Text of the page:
Friday also serves as a catalyst for tension between Troy and his family. On this day, Troy’s son Cory discusses his aspirations to play college football, which Troy vehemently opposes. Troy’s refusal to support Cory’s dreams is rooted in his own experiences of racial discrimination in sports. His skepticism about Cory’s future in football exposes the generational conflict and differing perspectives on opportunity and success. This tension is further amplified when Troy informs Cory’s coach that Cory can no longer play, effectively shattering his son’s hopes. The significance of Friday in this context lies in its role as a day when personal and familial conflicts come to a head, forcing characters to confront their fears and desires.
The events of Friday also highlight Troy’s complex relationships with other characters. For instance, when Lyons, Troy’s eldest son from a previous marriage, visits to borrow money, it underscores the strained relationship between father and son. Lyons’ request for financial assistance on payday reveals his dependence on Troy, while also illustrating Troy’s conflicting emotions as a provider who resents yet supports his son’s musical aspirations. Moreover, Bono’s accusation of Troy’s infidelity, sparked by Troy buying a drink for another woman, further complicates his relationship with Rose, his wife. These interactions on Fridays expose the fragility of familial bonds and the underlying tensions that permeate their lives.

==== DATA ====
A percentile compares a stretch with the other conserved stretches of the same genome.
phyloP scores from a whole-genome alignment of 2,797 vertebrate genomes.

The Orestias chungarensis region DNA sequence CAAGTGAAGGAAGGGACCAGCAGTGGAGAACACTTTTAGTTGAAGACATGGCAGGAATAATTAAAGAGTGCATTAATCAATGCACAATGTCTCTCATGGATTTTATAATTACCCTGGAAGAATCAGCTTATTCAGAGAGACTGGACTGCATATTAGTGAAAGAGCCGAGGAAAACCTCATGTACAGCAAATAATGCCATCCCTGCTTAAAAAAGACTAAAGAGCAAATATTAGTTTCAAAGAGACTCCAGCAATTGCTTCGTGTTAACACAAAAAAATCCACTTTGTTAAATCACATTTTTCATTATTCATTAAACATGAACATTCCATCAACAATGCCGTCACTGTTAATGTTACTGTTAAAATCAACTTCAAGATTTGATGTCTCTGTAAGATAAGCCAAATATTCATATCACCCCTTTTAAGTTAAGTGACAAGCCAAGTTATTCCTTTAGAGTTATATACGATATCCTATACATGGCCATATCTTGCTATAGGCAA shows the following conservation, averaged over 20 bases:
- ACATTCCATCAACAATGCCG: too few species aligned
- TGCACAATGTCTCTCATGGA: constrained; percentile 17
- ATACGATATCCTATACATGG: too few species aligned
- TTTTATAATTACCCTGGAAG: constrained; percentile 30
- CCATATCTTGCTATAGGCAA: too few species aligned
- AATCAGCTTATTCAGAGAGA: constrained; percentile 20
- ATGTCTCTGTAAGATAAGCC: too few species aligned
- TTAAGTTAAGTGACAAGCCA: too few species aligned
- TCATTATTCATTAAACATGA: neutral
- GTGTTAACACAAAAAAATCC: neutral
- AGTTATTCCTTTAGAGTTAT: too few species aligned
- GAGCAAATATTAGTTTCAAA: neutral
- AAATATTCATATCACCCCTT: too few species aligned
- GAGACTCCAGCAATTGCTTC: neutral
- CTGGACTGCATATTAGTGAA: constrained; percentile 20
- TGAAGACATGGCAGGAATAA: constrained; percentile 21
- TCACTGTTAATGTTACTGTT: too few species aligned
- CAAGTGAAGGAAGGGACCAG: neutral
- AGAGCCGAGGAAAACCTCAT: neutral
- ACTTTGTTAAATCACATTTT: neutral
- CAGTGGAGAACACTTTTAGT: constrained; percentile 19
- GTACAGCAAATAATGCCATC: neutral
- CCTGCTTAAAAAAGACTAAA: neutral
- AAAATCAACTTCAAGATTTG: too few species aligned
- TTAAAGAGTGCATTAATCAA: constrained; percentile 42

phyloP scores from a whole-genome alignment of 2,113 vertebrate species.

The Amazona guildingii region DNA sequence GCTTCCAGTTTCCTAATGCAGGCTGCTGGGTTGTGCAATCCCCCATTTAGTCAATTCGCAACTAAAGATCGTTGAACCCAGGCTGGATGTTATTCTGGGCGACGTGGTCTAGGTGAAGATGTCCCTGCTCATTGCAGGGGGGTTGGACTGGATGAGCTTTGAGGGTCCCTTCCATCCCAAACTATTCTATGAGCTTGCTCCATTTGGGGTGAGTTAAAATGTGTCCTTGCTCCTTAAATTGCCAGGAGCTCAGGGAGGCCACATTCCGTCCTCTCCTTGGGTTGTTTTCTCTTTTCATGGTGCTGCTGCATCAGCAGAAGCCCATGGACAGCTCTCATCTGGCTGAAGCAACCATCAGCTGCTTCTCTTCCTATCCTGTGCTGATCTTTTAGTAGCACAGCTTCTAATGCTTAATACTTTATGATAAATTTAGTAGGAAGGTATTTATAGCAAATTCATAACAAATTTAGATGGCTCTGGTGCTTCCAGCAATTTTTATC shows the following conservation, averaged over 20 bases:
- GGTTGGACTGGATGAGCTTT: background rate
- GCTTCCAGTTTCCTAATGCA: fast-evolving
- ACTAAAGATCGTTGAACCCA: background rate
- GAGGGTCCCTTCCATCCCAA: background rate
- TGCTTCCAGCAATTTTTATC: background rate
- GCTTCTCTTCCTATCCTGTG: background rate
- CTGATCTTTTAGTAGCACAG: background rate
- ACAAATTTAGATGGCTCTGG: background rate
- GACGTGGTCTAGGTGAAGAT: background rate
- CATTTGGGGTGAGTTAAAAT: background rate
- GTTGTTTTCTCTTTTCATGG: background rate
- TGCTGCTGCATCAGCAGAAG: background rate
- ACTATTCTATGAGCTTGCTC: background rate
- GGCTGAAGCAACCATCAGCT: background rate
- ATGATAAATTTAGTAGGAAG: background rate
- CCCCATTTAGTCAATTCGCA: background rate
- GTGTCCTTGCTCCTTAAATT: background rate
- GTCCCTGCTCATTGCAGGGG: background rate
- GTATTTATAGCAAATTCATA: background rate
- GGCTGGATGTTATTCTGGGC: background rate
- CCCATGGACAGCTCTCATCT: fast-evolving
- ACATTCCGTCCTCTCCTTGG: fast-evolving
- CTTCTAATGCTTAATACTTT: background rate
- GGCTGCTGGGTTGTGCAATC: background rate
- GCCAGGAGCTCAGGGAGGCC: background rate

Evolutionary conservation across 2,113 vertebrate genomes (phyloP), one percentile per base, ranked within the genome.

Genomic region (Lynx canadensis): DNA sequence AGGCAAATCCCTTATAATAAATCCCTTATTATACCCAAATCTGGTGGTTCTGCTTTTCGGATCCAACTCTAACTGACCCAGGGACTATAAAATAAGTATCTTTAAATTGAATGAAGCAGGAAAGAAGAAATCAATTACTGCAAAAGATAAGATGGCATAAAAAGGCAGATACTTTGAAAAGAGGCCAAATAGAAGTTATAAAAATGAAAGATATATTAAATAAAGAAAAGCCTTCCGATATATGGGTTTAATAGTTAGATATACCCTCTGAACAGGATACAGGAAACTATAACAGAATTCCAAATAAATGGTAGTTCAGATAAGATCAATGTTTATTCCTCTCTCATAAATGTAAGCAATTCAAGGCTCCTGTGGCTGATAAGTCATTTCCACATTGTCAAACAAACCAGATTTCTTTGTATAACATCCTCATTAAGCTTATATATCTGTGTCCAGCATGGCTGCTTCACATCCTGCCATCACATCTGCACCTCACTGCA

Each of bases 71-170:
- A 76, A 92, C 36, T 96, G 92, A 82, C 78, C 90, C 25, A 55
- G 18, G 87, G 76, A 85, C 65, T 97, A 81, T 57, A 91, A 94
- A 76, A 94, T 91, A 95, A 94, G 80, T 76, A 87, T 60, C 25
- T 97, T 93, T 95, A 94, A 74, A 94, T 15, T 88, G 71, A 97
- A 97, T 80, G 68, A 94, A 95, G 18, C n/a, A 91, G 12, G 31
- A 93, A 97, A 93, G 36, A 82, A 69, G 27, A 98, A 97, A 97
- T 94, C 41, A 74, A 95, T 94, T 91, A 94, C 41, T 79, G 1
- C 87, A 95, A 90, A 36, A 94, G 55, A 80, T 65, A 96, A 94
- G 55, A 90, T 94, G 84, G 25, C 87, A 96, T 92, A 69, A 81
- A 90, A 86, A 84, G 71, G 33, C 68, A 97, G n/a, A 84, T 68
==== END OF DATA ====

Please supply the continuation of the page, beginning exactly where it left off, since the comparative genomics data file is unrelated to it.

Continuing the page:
As the play progresses, Fridays continue to be pivotal. In Act One, Scene Four, which also occurs on a Friday, Troy celebrates his victory in becoming the first black garbage truck driver in the city. This achievement, while significant, is bittersweet as it comes amid ongoing familial discord. Cory’s anger towards Troy for sabotaging his football dreams resurfaces, leading to a confrontation that foreshadows deeper conflicts. Troy’s reflection on his past, his struggles, and his responsibilities as a father and husband all converge on this day, highlighting the duality of triumph and turmoil.